Donald:             00:38:14 I don’t really know. I mean, I guess like, um, it might have been right from the outset that I probably saw some references to Hellenistic culture and Greek philosophy and in those free masonic books perhaps. And then some of the new age stuff I was reading was perhaps influenced by Greek philosophy. I read Alester Crowly, you know, the cultist, and he talks a lot about Greek mythology and so on. So I think it was the kind of bread at different influences or hides and some poetry that I was reading guided me to look at Christianity, but also to look at Greek philosophy and mythology as well. And, uh, I, you know, I got into neoplatonic philosophy because that was a bigger influence on an early Christianity. Um, as we, I became very interested in the, uh, what’s called the the Nash Commodity Library of Agnostic Christian texts. Um, so these are texts that were studied by early Christians, uh, scriptures that they had. And a little bit of trivia, but in one of those volumes that contains these, um, apocryphal writings, these Agnostic Christian scriptures about the apostles and so on. One of them actually contains an excerpt from Plato’s Republic. So, you know, in a parallel universe as well, you know, Christianity could have involved, evolved to have had a bible that had bits of Plato in it. You know, they only Christians had bibles as it were, they had Plato in them. Like bits of Plato’s Republic, Socrates is talking about virtue of. Then at some point, you know, the council of Nicea decided what was in and what was out in terms of Christian orthodoxy. And you know, that Greek stuff was, was removed by from from the collection scriptures that Christians studied. But it was there for centuries and as an integral part of what it meant to be a Christian. And so when I was reading about early Christianity, I realized that and I saw the connections, you know, and that, and then it became more and more interested in the, uh, the philosophy side of things and kind of less interested in liberal arts as it where. But philosophy as a way of life, I gradually realized that ancient philosophy wasn’t just as kind of bookish subject that we were saying a moment ago, but it was actually about shaping your character and living according to certain values.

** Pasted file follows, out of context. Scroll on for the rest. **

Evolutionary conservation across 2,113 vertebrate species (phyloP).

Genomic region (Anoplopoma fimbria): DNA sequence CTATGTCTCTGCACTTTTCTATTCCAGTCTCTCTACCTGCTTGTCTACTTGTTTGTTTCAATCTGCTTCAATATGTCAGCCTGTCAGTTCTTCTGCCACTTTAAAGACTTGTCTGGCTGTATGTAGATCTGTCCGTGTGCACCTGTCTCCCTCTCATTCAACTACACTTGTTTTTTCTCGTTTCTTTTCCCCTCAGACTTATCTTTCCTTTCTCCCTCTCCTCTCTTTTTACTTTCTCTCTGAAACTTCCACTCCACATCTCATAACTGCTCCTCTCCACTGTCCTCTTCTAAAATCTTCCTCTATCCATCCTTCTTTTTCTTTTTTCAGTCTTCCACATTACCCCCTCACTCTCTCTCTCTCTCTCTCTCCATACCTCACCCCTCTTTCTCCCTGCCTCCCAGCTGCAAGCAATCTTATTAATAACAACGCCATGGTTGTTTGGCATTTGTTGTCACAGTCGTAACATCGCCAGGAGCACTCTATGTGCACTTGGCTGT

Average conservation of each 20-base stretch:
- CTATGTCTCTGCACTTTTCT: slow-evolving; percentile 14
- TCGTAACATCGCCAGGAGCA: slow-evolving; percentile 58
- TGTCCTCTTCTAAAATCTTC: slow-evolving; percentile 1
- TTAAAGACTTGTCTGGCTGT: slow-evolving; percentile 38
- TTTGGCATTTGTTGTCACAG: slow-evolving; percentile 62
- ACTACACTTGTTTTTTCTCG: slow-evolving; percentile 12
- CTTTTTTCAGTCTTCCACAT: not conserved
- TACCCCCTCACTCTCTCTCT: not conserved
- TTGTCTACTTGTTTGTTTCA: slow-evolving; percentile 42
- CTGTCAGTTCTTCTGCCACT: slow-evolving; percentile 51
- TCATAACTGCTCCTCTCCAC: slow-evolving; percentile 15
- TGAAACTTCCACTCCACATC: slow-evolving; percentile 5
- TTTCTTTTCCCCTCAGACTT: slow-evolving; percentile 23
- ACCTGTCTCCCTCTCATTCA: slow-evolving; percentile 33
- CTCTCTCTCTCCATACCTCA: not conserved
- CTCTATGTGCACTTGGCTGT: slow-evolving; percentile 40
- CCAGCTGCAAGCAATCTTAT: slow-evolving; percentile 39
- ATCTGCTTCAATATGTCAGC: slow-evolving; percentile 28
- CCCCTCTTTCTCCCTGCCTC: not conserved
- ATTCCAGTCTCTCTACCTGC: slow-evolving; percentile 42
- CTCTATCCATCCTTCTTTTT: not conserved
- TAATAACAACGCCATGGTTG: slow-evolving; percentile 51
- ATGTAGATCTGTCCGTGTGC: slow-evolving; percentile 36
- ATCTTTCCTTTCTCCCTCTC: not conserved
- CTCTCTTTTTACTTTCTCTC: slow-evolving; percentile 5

Bryan:              00:40:38 Marcus, this you mentioned already was, you know, no stranger to death. And I was really struck by the fact that he had, first of all, that he had 13 children and that eight of them died. That is a parent, like, you’d never want to experience the death of your children, but eight of them. I was like, oh my goodness. How, how do you think your life is different because of, because of this book? I know this is a broader question, but also because of what you’ve learned, you know, from Stoicism as a way of life and mean clearly this is not just like a subject that you, you know, researched and wrote a topic on, but it’s, it is the path you’re following. But what if you’re taking a different path? I mean, how is your life different because of it? And how is your life and more specifically perhaps, so how was your life different because you wrote this book, I mean, it’s your sixth book. You wrote this one. How’s it, how’s your life different now?